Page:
After entering the city, we were pleasantly surprised to find that the canal and river still offered a sense of wildness. We stopped for a snack at Fletcher’s Cove, where urban dwellers can fish for shad, bass, perch and catfish from the tree-lined riverbank, paddle in a rented canoe, or enjoy a birding expedition.
As we followed the canal deeper into Washington, the city did eventually assert itself. In the historic neighborhood of Georgetown, buildings crowded both sides of the canal. Even so, it seemed to provide a ribbon of habitat for non-human species. A friendly man with long gray hair stopped us – and anyone else who would listen – to point out a group of seven ducklings huddled in a narrow strip of grass at water’s edge.
After passing through Georgetown, the canal joins Rock Creek, which then flows three-tenths of a mile down to the Potomac River. There, Patti and I found Mile Marker 0, the endpoint of my journey.
A pair of Canada geese with their goslings served as our welcoming committee. Nearby, I spotted an interpretive sign that gave me a bit of hope for the future of the wild. The text explained that, for thousands of years, this was where herring migrating from the Atlantic Ocean entered Rock Creek to swim upstream to their ancestral spawning grounds. But human development along the stream – dams, fords, and sewer lines – blocked upstream access for the fish. Recently, engineers adapted these obstacles to allow fish passage. The “Herring Highway” is open once again, a wild vein running through the heart of an urban/suburban region.
I confess I was a bit disappointed when online research revealed that the story was more complex than the sign indicated. The engineers who performed the Rock Creek restoration did the work as legally required compensation; it was a counterbalance to environmental damage they caused during work on a bridge over the Potomac River. One step forward, one step back. Still, the Rock Creek herring run is an example of how we can choose to reintegrate wild nature into our lives, even in densely populated areas. And the herring have become a source of practical education for local schoolchildren, connecting city kids with the wild in a way that textbooks can’t.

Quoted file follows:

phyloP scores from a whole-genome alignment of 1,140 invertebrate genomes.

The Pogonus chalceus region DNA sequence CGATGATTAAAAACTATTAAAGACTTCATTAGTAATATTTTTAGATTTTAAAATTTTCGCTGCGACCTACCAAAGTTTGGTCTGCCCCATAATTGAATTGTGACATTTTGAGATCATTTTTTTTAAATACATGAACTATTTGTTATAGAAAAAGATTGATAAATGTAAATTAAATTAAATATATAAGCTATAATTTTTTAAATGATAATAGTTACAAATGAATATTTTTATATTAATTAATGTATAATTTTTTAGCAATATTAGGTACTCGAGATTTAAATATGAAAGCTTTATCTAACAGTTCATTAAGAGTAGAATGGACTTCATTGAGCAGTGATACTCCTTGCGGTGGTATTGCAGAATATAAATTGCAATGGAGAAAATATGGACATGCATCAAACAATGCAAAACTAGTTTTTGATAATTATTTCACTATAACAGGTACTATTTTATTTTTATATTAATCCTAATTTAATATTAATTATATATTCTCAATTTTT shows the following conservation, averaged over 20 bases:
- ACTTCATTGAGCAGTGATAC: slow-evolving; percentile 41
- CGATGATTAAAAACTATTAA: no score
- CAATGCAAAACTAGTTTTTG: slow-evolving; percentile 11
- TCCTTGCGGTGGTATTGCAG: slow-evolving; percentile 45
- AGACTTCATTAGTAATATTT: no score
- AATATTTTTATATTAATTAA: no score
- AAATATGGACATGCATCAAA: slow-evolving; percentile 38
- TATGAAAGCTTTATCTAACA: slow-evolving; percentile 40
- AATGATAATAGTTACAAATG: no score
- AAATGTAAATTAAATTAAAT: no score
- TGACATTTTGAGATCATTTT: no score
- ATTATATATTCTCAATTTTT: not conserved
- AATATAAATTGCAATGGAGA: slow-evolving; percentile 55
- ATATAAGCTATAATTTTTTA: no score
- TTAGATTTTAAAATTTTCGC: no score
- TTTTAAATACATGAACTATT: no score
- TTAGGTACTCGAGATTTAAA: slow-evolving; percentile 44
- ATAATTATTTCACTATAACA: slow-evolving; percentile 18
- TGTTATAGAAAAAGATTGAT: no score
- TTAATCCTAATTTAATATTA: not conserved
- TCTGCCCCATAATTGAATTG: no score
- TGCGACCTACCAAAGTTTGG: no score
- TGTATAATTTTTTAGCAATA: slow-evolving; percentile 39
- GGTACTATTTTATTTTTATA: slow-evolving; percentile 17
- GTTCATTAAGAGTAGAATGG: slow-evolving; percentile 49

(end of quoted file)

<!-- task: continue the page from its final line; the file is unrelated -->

I took my first steps on this journey March 10 at Cape Henlopen State Park on the Delaware coast and walked 86.5 miles to the Chesapeake Bay Bridge. I hiked the 184.5 miles of the C & O Canal (well, excepting two and a half miles that were closed due to a washout). I stopped in Baltimore, Washington, and Harpers Ferry, meeting with people ranging from senators to a homeless poet. I sought – and found – the wild wherever I went, in both rural and urban settings. I talked with many people about the importance of our connection with nature, both for our own health and the health of the Earth. I learned far more than I taught. I was sustained by the love and support of friends: a few who walked with me in person, and many more who offered encouragement, wise counsel, or financial contributions from afar. I was blessed abundantly by unexpected kindness from strangers, in the form of food, shelter, rides, and help navigating unexpected obstacles along the trail. Along the way, I found time and space to explore my inner wild as well, learning more about hidden places in my own mind and heart.
It seems fitting that that my trek ended at Mile Marker 0, signifying not a finish but a start: the beginning of my onward journey.